The world is getting smaller, so SMEs need to start getting smarter about international payments

SMEs are exposed to international exchange markets earlier than ever before: so are they ready for the challenges this brings?

Global money: Are SMEs prepared for the international market?

Global money: Are SMEs prepared for the international market?

The last time the Fed raised U.S. interest rates was nine years ago. It’s been a long wait, but as the dollar strengthens against the pound, U.S. demand for British goods and services will likely increase.

This will bring some much-needed end of year cheer to UK SMEs who are already looking beyond their borders for growth opportunities and eager to export more.

In fact, UK SMEs are some of the most internationalised in the world. According to figures from the latest ONS Annual Business Survey, 15.2% of all UK businesses (310,800 companies) in the non-financial business economy engaged in international trade in 2014, and the number is growing year-on-year.

While this percentage is around the same for small firms (fewer than 49 employees), for medium-sized firms (50-249 employees) it is far higher at 42%.

The map is changing

It isn't just that we're trading overseas more – the map of who we're trading with is also changing. British businesses are increasingly trading with a far wider and more diverse set of economies – including, increasingly, the emerging markets.

While Europe remains the UK's largest export market, its share of British exports has been falling for years, from a peak of 62% a decade ago to 47% last year. Meanwhile, China has risen to become the UK's seventh largest export market and our fourth largest trading partner overall. And, we’ll likely see an uptick with the U.S. following the Fed’s announcement.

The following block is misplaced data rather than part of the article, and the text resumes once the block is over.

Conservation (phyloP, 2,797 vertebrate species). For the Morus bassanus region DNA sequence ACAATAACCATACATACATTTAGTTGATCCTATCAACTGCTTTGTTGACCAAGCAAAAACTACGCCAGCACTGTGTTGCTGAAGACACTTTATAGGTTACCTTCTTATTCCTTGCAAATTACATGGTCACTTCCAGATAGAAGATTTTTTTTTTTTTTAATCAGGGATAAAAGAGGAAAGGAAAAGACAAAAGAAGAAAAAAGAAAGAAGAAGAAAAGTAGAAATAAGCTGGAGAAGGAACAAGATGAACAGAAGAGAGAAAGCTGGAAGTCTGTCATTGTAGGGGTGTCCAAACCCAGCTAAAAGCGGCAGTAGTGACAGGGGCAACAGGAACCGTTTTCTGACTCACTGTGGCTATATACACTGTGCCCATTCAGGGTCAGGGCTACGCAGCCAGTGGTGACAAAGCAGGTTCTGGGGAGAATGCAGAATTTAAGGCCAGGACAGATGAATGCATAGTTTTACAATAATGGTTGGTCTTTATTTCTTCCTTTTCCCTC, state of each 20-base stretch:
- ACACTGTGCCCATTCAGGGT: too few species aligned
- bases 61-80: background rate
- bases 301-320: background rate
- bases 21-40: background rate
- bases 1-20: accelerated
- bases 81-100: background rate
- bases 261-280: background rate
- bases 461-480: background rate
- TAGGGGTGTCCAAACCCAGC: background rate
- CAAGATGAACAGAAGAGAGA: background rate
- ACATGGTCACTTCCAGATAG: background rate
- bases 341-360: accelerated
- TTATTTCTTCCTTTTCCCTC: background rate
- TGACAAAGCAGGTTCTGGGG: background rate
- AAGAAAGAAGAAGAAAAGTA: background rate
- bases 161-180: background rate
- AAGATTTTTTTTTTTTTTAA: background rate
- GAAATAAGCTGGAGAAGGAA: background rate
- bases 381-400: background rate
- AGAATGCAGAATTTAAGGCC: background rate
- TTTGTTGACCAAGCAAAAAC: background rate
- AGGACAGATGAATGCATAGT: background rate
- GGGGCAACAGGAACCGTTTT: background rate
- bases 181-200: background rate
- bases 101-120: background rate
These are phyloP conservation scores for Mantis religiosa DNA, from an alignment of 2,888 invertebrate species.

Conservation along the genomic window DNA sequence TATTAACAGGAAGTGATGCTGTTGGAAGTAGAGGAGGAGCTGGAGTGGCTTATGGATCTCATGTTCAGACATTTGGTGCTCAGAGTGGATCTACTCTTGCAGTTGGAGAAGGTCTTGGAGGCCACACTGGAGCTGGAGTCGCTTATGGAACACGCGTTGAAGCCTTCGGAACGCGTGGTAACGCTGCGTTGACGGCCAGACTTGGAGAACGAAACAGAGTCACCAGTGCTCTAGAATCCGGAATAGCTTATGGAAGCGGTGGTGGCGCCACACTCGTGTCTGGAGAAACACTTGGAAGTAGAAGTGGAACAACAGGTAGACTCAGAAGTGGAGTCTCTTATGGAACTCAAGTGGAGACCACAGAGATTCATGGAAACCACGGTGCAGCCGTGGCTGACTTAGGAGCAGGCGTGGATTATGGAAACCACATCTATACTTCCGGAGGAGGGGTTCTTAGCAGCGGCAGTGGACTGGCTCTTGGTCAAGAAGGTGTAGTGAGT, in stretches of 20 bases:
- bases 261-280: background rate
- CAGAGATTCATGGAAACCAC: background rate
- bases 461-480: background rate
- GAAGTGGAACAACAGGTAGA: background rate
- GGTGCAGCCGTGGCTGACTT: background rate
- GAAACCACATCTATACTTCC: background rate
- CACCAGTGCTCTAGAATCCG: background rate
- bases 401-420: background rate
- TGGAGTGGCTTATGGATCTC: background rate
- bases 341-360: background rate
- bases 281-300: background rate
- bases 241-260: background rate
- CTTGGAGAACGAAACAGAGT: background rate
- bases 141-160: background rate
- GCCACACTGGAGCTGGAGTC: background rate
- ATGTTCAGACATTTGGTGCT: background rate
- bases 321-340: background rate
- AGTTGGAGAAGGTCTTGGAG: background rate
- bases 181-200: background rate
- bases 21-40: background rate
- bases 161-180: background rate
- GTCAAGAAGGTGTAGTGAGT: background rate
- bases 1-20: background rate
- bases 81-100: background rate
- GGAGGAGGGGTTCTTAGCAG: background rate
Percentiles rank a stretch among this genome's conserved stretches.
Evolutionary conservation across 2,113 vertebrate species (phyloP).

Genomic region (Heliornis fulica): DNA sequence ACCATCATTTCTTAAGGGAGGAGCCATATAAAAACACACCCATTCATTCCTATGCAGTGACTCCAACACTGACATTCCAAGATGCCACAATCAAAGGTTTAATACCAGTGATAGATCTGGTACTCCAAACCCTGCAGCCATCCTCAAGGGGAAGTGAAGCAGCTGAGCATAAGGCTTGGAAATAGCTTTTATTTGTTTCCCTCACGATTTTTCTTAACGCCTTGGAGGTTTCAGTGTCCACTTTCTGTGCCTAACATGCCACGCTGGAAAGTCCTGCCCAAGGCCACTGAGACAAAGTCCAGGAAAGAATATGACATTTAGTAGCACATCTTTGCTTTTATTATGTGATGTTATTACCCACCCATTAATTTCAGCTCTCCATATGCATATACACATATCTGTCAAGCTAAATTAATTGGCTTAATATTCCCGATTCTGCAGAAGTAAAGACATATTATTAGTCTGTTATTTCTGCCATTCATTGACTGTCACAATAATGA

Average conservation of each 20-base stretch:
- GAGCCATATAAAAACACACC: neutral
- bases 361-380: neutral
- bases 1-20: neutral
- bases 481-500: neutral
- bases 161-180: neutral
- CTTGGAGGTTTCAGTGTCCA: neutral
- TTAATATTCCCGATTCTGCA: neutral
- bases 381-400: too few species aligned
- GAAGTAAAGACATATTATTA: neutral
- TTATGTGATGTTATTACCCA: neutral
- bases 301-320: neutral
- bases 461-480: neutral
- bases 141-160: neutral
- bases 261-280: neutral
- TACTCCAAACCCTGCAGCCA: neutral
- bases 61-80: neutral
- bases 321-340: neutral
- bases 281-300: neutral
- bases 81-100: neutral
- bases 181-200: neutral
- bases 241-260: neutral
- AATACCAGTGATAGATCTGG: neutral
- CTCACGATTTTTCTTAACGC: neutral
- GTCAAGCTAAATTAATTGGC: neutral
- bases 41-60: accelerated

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Given all this, an ever-increasing number of SMEs are finding themselves having to transfer money abroad, with those that do having to make larger and more regular payments to a more diverse array of currency zones.

The flipside of this opportunity, of course, is risk. Currency-related concerns such as export competitiveness can cause major headaches. But direct currency-related costs – i.e. exchange rates or fees – can also cause pain to the bottom line, some of it unnecessary.

Until recently, data in this area has been scant. While the World Bank collects data for the lower end of the consumer market, and the Bank for International Settlements does the same for the Foreign Exchange market, there was an information gap regarding transfers in the region of £1,000 to a million. That’s why we developed the International Money Transfer Index (ITMI) to collect data on this middle market.

All is not equal

What the data unmistakably shows is that not all is equal in the world of international payments. Fees vary a surprising amount, depending on how much is being transferred, with whom, to who and when.

For starters, the cost of transferring via banks typically compares unfavourably with the cost of using a non-bank provider, such as online-only services or foreign-exchange specialists. Data for November 2015 indicated that for a UK SME transferring £10,000 abroad, banks charged an average transaction fee of 3.6%, as opposed to non-bank providers which charged an average fee of just 0.9% - a saving of £270.

>Related: Forecasting foreign exchange rate fluctuations

It is important for SMEs to bear these differences in mind, given that exchange fees hit smaller companies the hardest, and that these companies are disproportionately affected by the variance in rates.

This is another clear pattern in the data: the cost of transferring money becomes far steeper the less you transfer, and differences between bank and non-bank fees become more exaggerated. For a customer transferring £100,000 in November, the average bank fee was 1.7% as opposed to 0.7% for non-banks.

None of these figures are static – far from it. Rates fluctuate significantly from month-to-month. Looking at average UK bank rates, for instance, the cost of sending £10,000 was 2.3% back in August, moving to an eight month high of 4.2% in October, before retreating back down to 3.6% last month.

Exchange fees are, understandably, not always front of mind for a business leader. The numbers can seem small in the grand scheme of things. But given the variety on offer, the differences can quickly add up.

We estimate that UK companies wasted over £2.3 billion on non-EU international goods payments alone in 2014, with exports accounting for £670m of that. As the world continues to get smaller, SMEs stand to save a lot from getting smarter about their international payments.

Further reading: How to respond to changes in foreign exchange markets